# Efficiency of MOI.CountBelongs

In the JuMP code below, I want to count the number of occurrences of each possible integer in the variable matrix M. s is defined to be a Kx1 variable vector equal to M[:]. Is there any difference in efficiency between
@constraint(model, [i=1:v-1], [n[i]; s] in MOI.CountBelongs(1+K, Set([i])))
versus
@constraint(model, [i=1:v-1], [n[i]; M[:]] in MOI.CountBelongs(1+K, Set([i])))

using JuMP
a = 4
b = 3
K = a*b
v = 16
model = Model()
@variable(model, 1 <= M[1:a,1:b] <= v-1, Int)

@variable(model, 1 <= s[1:K] <= v-1, Int)
@constraint(model, s .== M[:])

@variable(model, 0 <= n[1:v-1] <= K, Int)

# n[i] is the count of how many `i` are in s for 1 <= i <= v-1.

@constraint(model, [i=1:v-1], [n[i]; s] in MOI.CountBelongs(1+K, Set([i])))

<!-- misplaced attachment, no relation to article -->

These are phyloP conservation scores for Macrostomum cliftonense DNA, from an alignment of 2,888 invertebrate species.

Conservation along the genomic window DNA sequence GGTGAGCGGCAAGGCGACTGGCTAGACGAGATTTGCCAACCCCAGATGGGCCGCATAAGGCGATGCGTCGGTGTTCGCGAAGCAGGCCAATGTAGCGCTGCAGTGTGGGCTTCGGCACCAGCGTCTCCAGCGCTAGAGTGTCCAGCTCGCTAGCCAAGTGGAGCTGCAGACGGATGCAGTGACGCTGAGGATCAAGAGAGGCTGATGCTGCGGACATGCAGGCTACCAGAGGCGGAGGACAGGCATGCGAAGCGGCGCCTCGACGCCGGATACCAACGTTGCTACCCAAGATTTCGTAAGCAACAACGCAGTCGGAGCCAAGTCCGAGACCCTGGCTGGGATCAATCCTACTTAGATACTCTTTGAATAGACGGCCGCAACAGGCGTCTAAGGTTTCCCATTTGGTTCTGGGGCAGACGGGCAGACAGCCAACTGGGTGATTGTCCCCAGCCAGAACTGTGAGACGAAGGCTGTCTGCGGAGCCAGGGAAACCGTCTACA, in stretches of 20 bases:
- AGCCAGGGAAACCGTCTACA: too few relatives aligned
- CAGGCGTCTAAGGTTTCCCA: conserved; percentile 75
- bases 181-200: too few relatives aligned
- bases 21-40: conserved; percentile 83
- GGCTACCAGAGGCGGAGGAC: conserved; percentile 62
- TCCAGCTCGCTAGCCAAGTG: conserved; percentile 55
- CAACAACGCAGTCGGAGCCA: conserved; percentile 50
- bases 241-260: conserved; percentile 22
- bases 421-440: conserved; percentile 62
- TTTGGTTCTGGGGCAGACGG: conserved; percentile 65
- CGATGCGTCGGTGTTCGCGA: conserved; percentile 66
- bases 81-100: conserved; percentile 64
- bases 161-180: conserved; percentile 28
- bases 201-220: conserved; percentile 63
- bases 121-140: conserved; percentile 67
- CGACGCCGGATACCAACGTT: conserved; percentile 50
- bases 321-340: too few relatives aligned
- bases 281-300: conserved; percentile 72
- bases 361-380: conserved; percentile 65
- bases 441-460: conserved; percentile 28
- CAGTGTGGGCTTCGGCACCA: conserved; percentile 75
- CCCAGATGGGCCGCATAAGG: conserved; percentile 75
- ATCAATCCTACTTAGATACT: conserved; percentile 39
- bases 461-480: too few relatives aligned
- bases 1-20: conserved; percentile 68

vs

@constraint(model, [i=1:v-1], [n[i]; M[:]] in MOI.CountBelongs(1+K, Set([i])))

As a general rule of thumb, more variables and more constraints = worse performance. (Lots of cases where this isn’t true though.)

You should probably just use `M` everywhere? I don’t understand the need to introduce `s`.

If you want a vector of the `M` variables, use `vec(M)`.

Is there a difference between
@constraint(model, [i=1:v-1], [n[i]; M[:]] in MOI.CountBelongs(1+K, Set([i])))
and
@constraint(model, [i=1:v-1], [n[i]; vec(M)] in MOI.CountBelongs(1+K, Set([i]))) ?

No. You should be able to verify by trying it out?